# Evaluation of mean arterial pressure as a risk factor for missed ophthalmoscopic findings in the emergency department Open Access

## Bruce, Beau Benjamin (2010)

Permanent URL: https://etd.library.emory.edu/concern/etds/kh04dq21b?locale=en
Published

## Abstract

Background: The objective of this study was to examine risk factors for the failure
to diagnose acute ophthalmoscopic findings in patients presenting to the emergency
department (ED).
Methods: Consecutive, adult patients presenting to the Emory University ED with
a chief complaint of headache, acute focal neurologic deficit, visual changes, or a diastolic blood pressure ≥120 were included. Photographs of the ocular fundus (optic
disc and macula) were obtained from both eyes using a commercially available non-
mydriatic ocular fundus camera. ED physicians were masked to the results of the
photographs during their care of these patients and were asked to proceed with their
routine evaluation of patients. Photographs were reviewed by experts for the presence or absence of ocular fundus abnormalities. The outcome of interest was missed findings defined as the presence of relevant findings not identified during routine care of patients. Presenting complaints, systolic and diastolic blood pressure, heart rate, height, weight, age, race, gender, and the patients ED diagnoses were recorded. Systolic blood pressure (SBP), diastolic blood pressure (DBP), and heart rate (HR)
were used to calculate mean arterial pressure (MAP). MAP≥125 was the exposure of
interest. Univariate, stratified, and logistic regression analyses were performed.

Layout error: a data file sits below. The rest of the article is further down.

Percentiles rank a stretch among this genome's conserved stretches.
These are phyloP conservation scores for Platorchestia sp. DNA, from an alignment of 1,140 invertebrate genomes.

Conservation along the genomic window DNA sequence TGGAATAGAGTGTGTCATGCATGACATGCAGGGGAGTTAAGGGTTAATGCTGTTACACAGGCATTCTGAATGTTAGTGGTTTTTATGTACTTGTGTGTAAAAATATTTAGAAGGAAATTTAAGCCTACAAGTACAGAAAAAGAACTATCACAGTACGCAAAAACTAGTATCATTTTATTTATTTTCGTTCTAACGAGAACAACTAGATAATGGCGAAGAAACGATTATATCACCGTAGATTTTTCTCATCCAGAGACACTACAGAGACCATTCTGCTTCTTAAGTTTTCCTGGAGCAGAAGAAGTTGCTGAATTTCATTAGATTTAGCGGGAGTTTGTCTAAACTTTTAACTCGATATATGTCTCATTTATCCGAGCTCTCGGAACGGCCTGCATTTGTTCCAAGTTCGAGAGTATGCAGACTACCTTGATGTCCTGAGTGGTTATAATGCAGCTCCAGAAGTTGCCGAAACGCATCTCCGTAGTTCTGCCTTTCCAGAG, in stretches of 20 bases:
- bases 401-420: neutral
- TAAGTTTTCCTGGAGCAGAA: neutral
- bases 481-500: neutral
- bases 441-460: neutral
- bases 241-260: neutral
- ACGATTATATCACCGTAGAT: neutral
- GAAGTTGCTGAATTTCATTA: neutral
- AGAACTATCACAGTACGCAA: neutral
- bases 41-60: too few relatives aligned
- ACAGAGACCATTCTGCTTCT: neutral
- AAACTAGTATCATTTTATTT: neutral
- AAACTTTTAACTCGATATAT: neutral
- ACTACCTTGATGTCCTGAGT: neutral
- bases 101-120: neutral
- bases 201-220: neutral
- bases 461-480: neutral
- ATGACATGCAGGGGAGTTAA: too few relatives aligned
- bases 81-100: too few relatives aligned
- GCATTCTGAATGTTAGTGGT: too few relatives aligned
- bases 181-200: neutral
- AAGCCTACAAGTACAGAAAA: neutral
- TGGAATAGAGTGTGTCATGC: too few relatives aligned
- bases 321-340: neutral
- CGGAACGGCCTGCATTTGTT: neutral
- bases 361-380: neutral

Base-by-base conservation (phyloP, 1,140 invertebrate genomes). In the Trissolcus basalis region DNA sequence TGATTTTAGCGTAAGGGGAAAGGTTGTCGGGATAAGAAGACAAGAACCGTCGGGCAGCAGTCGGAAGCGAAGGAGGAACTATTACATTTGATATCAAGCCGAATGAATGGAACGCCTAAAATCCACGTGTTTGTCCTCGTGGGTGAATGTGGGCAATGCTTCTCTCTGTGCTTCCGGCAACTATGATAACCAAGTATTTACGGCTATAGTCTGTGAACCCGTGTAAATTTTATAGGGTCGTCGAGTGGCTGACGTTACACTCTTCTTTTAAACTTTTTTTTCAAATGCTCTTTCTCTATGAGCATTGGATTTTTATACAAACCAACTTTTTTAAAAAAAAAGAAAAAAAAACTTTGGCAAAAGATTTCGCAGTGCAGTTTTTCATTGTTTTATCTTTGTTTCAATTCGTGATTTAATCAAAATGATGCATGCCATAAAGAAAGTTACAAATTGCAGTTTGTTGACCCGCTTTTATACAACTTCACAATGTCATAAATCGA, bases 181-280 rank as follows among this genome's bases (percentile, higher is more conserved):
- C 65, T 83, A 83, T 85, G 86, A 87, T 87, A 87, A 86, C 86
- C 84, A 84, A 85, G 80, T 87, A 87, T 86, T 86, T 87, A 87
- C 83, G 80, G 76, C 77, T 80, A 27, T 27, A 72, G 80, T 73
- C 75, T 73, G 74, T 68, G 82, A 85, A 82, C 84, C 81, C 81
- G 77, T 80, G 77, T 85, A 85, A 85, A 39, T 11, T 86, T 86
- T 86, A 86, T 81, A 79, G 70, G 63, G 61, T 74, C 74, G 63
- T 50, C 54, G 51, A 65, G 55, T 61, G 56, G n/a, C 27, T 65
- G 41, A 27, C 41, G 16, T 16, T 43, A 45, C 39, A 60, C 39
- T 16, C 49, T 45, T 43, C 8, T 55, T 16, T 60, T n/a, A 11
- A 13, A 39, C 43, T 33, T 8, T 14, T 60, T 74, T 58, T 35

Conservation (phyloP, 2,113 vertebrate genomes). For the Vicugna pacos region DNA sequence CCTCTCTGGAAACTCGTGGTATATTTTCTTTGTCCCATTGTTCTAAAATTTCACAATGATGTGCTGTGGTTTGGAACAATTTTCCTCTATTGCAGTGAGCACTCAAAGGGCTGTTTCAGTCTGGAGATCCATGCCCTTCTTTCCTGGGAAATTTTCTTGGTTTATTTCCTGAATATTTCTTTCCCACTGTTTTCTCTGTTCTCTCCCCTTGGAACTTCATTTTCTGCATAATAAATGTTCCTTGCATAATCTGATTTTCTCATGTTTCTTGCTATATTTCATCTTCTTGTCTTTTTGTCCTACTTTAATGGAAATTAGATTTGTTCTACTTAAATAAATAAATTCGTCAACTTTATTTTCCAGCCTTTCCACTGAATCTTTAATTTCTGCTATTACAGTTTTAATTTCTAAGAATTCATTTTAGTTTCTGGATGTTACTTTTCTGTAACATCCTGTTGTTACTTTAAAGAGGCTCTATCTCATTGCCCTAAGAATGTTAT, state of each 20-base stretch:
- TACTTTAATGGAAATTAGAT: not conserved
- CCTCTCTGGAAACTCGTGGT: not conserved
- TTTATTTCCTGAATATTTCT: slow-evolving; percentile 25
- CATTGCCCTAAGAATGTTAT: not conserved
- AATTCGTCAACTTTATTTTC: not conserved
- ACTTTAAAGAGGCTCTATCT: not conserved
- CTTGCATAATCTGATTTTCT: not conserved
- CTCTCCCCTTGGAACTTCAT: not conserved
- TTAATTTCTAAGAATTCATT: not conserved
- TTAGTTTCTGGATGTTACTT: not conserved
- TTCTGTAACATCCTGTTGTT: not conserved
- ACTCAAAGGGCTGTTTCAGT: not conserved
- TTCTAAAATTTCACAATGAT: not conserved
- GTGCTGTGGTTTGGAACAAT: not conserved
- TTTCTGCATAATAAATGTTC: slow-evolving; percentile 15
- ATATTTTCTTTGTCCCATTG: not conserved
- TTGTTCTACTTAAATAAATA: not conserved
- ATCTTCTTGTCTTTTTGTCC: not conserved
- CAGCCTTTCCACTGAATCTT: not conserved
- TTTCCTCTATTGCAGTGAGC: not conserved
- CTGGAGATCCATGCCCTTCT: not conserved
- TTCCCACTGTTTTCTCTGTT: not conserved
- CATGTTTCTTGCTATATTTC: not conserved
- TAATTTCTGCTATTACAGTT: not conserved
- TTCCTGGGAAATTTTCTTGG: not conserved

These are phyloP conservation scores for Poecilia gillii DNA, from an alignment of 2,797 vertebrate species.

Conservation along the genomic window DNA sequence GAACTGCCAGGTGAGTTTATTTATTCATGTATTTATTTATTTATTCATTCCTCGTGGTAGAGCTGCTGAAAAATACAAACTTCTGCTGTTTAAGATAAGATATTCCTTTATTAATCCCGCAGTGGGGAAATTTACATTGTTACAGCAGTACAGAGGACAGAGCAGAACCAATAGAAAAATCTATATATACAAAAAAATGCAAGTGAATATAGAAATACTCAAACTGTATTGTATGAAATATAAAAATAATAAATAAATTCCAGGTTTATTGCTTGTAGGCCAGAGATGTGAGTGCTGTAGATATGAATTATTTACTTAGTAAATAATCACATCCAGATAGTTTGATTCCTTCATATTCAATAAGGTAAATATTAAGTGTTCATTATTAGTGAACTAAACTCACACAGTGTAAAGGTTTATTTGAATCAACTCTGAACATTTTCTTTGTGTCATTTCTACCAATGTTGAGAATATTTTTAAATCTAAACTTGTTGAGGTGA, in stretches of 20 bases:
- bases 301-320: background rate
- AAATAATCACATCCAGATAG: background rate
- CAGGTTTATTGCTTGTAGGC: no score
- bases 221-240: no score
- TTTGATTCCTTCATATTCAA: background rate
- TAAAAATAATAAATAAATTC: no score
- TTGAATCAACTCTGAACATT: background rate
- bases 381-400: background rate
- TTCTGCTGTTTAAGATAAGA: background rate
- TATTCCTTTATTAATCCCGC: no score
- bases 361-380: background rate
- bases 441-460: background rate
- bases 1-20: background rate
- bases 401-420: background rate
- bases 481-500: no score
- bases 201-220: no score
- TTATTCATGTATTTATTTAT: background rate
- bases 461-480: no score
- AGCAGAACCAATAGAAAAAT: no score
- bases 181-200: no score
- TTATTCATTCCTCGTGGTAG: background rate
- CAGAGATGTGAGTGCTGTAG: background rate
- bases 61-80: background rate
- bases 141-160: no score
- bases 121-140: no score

Results: 350 were enrolled in the study. Forty-four patients (13%) had an relevant
abnormality and 27 (61%) of these were missed. Stratified analyses indicated evidence
of interaction between MAP and age, BMI, black race, and sex. Logistic regression
analyses showed that MAP≥125 was the primary, independent risk factor for missed
fundus abnormalities after controlling for age, BMI, race, and sex.
Conclusions: There is a substantial burden of relevant ophthalmoscopic findings in
the ED and the majority of these findings are missed. Mean arterial pressure was the
most important determinant of whether a patient would have a missed ophthalmoscopic finding during the ED evaluation, and our findings suggest that defining the
blood pressure threshold for hypertensive emergency as DBP≥120 is too high to be
used as a screening criteria for end organ damage and that a lower threshold may be
more appropriate.

Introduction . . . . . . . . . . . . . . . . . . . . . . . . . . . . . . . . . . . . . . . . . . . . . . . . . . . . .1
Background . . . . . . . . . . . . . . . . . . . . . . . . . . . . . . . . . . . . . . . . . . . . . . . . . . . . . 2
Methods . . . . . . . . . . . . . . . . . . . . . . . . . . . . . . . . . . . . . . . . . . . . . . . . . . . . . . . 7
Hypothesis . . . . . . . . . . . . . . . . . . . . . . . . . . . . . . . . . . . . . . . . . . . . . . . . . . 7
Study Conduct . . . . . . . . . . . . . . . . . . . . . . . . . . . . . . . . . . . . . . . . . . . . . . . 7
Analysis . . . . . . . . . . . . . . . . . . . . . . . . . . . . . . . . . . . . . . . . . . . . . . . . . . . . 9
Results . . . . . . . . . . . . . . . . . . . . . . . . . . . . . . . . . . . . . . . . . . . . . . . . . . . . . . . . 10
Discussion . . . . . . . . . . . . . . . . . . . . . . . . . . . . . . . . . . . . . . . . . . . . . . . . . . . . . 16
References . . . . . . . . . . . . . . . . . . . . . . . . . . . . . . . . . . . . . . . . . . . . . . . . . . . . . 19
Appendix . . . . . . . . . . . . . . . . . . . . . . . . . . . . . . . . . . . . . . . . . . . . . . . . . . . . . . 24